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Industry perspectives

Relieving health inequity in elective care access after the pandemic

It’s clear that coronavirus affects people disproportionately – those who live in more deprived areas, and those from BAME backgrounds have been unduly affected. The reasons for variation in COVID prevalence are not new; the inequalities existed well before COVID and will persist long afterwards.

Andrew Moran, Senior health network strategy executive, Cerner


What we need to look at in the coming months and years is how to recover equitably from the pandemic.

The NHS waiting list in England is currently around 4.7million and is likely to double by the end of 2021. Treating all these people fairly will be a greater challenge than merely a first-come-first-served approach. Inequality runs deep – those who already received inequitable health are more likely to present later, with more acute and progressed disease than others. A health and care system seriously committed to tackling systemic unfairness and inequity needs to look at the person, not simply the length of their wait.

There are now many people to be seen – more than ever before on the RTT waitlists – with NHS Providers believing this will require a multi-year strategy to recover.

Addressing unprecedented demand will need different thinking and prioritisation measurements to consider individuals’ needs beyond their presenting conditions if we are to improve outcomes. The reasons for these causes must be understood – tackling inequalities has never been an easy undertaking. If we are serious about building a better, fairer health system that combats unwarranted variation, we must work together to reduce the waiting lists through a population health management approach.

This will require health and care systems to work together to better understand their populations, so they can use the information they hold about people and places to plan and commission smarter services that use data to predict, identify and manage risks. Central to the approach are the four Is: infrastructure, intelligence, intervention and incentives. A longitudinal record that brings data together every day is the infrastructure to build your intelligence and interventions upon.

To address waitlists, we can use this infrastructure as the intelligence platform. At the system level, the population can be moved away from acute Trust sites with each place’s diagnostic capacity mapped against the need with people receiving their diagnostics in non-acute spaces, community hospitals or advanced GP practices. The information would be available instantly via Health Information Exchange, or in a near-real-time longitudinal population health record, so an MDT can review a person’s RTT pathway virtually and take the next clinical steps. This approach is seen in new MSK pathways that use longitudinal records to screen hip and knee referrals, directing patients to exercise and prehabilitation services before surgery, with prioritisation also based on selfreported pain and quality of life.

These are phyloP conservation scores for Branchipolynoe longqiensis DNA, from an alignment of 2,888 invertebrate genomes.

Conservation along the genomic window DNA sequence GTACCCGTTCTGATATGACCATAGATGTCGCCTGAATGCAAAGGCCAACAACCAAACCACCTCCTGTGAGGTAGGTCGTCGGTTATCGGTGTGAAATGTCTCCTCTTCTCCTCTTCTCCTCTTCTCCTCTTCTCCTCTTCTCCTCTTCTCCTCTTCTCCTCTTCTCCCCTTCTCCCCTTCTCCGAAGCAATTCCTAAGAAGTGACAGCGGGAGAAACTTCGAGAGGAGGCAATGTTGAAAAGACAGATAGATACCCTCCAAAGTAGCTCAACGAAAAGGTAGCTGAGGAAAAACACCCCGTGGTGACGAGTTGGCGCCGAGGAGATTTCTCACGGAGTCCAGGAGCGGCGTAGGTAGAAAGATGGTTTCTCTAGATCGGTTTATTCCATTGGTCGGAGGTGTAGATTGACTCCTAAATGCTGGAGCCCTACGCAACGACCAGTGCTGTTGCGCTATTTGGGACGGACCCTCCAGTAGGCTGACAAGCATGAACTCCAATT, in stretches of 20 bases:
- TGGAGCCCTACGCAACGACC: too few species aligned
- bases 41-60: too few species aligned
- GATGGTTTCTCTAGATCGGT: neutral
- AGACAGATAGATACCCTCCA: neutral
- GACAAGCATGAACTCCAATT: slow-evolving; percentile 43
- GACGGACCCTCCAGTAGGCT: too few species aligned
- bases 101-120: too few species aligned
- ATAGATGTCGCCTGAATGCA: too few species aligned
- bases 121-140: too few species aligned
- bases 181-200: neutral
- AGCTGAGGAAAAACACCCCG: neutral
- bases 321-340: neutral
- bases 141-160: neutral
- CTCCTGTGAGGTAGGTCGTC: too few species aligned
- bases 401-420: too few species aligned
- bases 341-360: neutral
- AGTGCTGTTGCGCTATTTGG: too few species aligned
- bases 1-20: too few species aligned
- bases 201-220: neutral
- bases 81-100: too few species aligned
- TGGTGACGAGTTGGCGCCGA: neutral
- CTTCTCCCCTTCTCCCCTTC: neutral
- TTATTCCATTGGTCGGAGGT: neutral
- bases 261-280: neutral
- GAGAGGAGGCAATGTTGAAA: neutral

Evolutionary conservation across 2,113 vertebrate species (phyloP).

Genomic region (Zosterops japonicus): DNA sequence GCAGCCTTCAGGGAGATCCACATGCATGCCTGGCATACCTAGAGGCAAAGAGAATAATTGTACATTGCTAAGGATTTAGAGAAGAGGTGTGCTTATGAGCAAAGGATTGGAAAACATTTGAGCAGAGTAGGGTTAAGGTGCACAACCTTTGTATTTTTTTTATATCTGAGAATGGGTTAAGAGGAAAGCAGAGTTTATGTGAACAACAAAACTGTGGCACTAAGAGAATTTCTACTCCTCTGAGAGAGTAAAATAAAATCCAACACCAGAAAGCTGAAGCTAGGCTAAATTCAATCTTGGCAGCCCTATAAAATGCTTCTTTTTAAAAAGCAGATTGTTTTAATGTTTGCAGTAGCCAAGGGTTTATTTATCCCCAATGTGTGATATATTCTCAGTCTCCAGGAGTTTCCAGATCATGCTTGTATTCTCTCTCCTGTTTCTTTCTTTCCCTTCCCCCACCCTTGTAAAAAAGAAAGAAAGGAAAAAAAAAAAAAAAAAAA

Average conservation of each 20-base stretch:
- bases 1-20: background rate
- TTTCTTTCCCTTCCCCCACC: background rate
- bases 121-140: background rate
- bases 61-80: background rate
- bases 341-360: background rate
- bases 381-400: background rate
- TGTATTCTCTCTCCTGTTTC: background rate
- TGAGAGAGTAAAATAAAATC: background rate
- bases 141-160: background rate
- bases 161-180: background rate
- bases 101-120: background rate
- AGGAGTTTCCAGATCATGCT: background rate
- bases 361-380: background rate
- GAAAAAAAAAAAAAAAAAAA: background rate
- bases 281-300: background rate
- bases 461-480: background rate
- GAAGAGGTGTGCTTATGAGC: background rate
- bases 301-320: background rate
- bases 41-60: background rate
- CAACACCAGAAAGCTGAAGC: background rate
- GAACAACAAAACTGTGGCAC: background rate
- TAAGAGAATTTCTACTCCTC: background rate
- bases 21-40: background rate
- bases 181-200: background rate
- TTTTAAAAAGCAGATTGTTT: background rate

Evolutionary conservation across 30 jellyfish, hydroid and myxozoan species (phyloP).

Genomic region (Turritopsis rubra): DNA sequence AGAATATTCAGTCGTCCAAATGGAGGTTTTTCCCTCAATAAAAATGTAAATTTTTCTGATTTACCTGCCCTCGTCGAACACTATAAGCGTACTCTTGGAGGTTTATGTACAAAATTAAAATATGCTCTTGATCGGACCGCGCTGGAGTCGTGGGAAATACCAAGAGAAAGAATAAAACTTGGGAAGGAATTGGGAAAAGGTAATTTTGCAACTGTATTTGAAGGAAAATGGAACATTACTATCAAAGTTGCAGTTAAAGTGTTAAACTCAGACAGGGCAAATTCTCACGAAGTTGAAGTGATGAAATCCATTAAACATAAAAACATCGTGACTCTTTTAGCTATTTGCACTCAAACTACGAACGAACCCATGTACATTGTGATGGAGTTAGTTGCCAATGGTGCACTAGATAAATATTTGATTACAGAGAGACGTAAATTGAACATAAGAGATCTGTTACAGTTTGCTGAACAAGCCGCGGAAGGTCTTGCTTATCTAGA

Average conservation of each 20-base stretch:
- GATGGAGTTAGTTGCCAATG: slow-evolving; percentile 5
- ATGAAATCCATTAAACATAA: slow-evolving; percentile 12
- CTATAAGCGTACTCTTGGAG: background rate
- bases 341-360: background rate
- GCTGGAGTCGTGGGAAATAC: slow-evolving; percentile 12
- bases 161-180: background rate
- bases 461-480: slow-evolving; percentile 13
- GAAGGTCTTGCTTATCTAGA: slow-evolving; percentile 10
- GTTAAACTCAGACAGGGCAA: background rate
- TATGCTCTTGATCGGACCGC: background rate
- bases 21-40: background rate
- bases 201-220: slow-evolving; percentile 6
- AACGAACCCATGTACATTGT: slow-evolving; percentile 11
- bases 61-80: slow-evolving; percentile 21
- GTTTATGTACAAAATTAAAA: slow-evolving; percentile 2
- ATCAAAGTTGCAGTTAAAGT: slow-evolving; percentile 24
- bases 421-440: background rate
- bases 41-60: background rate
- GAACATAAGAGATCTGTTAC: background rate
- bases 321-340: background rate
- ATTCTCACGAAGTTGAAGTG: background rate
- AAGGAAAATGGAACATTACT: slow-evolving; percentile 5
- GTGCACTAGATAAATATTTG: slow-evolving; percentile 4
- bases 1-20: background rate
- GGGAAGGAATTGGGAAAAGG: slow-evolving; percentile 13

Cerner infrastructure intelligence intervention incentives graphic


Combining the data allows the health and care system, the place and the neighbourhood to understand how people use resources, and the inequity that exists with their groups and neighbours. Cerner clients have used data linked to HealtheIntent® to identify those with learning disabilities are 6.36 times more likely to be admitted with flu, and those with chronic kidney disease 2.5 times more likely to be admitted with COVID as priority cohorts for vaccination, and multi-morbidity increases risk. Those with fouror-more long-term conditions are at 40% risk compared to those with one, who are at 15% risk of admission.

Data science can begin to segment the figures to show people with mental health conditions are the highest users of urgent care, with the greatest levels of smoking and alcohol dependency. Some 60% of schizophrenia patients have more than one condition – most often asthma or diabetes – to which fewer than half meet the best practice guides.

The population can be analysed by age, sex, risk, condition, first language spoken, deprivation, ethnicity, social care package, as well as RTT priority group, and weeks waited. Finding the people who have historically been underserved, presented late and have the poorest outcomes, and addressing their issues is a priority.

The difference that population health makes is the data is person-focused. You can identify those most at-risk within the ICS to the neighbourhood – to the person – and involve them in the decision-making process. You can prioritise waiting lists, prioritise those in greatest need and put the intelligence into the redesigned workflows of the staff treating them so that they become outcomes-focused, not activity-driven.

At Cerner, we believe this is our part to play: to reveal the unwarranted variation hidden within the data and signpost best practice to provide clients with the tools for recovery and the learning to share, and putting it to practical use.

It is not acceptable to leave inequality unaddressed in the recovery – change is possible, better is possible, so let’s build on the best in health and care we have experienced during the pandemic.